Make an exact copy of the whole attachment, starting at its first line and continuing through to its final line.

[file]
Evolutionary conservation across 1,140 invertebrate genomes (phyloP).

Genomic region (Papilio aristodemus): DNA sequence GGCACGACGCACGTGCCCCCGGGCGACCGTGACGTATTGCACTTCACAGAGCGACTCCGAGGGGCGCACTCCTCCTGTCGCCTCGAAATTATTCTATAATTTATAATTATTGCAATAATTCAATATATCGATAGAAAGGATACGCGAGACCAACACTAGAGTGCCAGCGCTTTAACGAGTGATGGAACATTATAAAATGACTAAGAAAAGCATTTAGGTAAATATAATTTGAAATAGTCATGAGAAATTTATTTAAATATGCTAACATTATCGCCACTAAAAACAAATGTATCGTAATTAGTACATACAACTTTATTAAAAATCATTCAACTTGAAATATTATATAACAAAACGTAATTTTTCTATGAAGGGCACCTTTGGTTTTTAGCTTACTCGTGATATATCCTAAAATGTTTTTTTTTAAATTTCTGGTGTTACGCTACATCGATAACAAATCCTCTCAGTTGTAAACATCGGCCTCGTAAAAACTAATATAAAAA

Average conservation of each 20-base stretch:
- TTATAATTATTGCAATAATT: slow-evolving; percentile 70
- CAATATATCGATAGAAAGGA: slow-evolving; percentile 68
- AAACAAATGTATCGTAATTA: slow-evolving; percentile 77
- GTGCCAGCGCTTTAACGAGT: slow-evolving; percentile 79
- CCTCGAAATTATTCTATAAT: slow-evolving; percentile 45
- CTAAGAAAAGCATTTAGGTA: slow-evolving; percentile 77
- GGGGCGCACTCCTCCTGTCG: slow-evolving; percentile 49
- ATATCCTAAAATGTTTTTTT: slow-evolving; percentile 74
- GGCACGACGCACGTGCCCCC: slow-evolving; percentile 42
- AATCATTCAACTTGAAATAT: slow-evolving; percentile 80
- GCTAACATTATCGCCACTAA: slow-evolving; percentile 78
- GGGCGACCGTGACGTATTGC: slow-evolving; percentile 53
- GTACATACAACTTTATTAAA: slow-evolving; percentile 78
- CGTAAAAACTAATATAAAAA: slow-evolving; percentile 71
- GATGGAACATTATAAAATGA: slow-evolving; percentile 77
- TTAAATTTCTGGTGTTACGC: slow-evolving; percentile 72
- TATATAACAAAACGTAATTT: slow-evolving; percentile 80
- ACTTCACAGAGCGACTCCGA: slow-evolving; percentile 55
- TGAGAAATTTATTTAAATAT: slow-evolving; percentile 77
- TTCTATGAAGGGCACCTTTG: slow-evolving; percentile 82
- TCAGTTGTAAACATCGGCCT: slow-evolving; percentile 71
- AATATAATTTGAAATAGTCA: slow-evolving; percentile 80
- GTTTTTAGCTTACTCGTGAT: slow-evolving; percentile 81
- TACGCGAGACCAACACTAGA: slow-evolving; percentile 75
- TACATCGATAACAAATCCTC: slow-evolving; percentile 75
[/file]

Evolutionary conservation across 1,140 invertebrate genomes (phyloP).

Genomic region (Papilio aristodemus): DNA sequence GGCACGACGCACGTGCCCCCGGGCGACCGTGACGTATTGCACTTCACAGAGCGACTCCGAGGGGCGCACTCCTCCTGTCGCCTCGAAATTATTCTATAATTTATAATTATTGCAATAATTCAATATATCGATAGAAAGGATACGCGAGACCAACACTAGAGTGCCAGCGCTTTAACGAGTGATGGAACATTATAAAATGACTAAGAAAAGCATTTAGGTAAATATAATTTGAAATAGTCATGAGAAATTTATTTAAATATGCTAACATTATCGCCACTAAAAACAAATGTATCGTAATTAGTACATACAACTTTATTAAAAATCATTCAACTTGAAATATTATATAACAAAACGTAATTTTTCTATGAAGGGCACCTTTGGTTTTTAGCTTACTCGTGATATATCCTAAAATGTTTTTTTTTAAATTTCTGGTGTTACGCTACATCGATAACAAATCCTCTCAGTTGTAAACATCGGCCTCGTAAAAACTAATATAAAAA

Average conservation of each 20-base stretch:
- TTATAATTATTGCAATAATT: slow-evolving; percentile 70
- CAATATATCGATAGAAAGGA: slow-evolving; percentile 68
- AAACAAATGTATCGTAATTA: slow-evolving; percentile 77
- GTGCCAGCGCTTTAACGAGT: slow-evolving; percentile 79
- CCTCGAAATTATTCTATAAT: slow-evolving; percentile 45
- CTAAGAAAAGCATTTAGGTA: slow-evolving; percentile 77
- GGGGCGCACTCCTCCTGTCG: slow-evolving; percentile 49
- ATATCCTAAAATGTTTTTTT: slow-evolving; percentile 74
- GGCACGACGCACGTGCCCCC: slow-evolving; percentile 42
- AATCATTCAACTTGAAATAT: slow-evolving; percentile 80
- GCTAACATTATCGCCACTAA: slow-evolving; percentile 78
- GGGCGACCGTGACGTATTGC: slow-evolving; percentile 53
- GTACATACAACTTTATTAAA: slow-evolving; percentile 78
- CGTAAAAACTAATATAAAAA: slow-evolving; percentile 71
- GATGGAACATTATAAAATGA: slow-evolving; percentile 77
- TTAAATTTCTGGTGTTACGC: slow-evolving; percentile 72
- TATATAACAAAACGTAATTT: slow-evolving; percentile 80
- ACTTCACAGAGCGACTCCGA: slow-evolving; percentile 55
- TGAGAAATTTATTTAAATAT: slow-evolving; percentile 77
- TTCTATGAAGGGCACCTTTG: slow-evolving; percentile 82
- TCAGTTGTAAACATCGGCCT: slow-evolving; percentile 71
- AATATAATTTGAAATAGTCA: slow-evolving; percentile 80
- GTTTTTAGCTTACTCGTGAT: slow-evolving; percentile 81
- TACGCGAGACCAACACTAGA: slow-evolving; percentile 75
- TACATCGATAACAAATCCTC: slow-evolving; percentile 75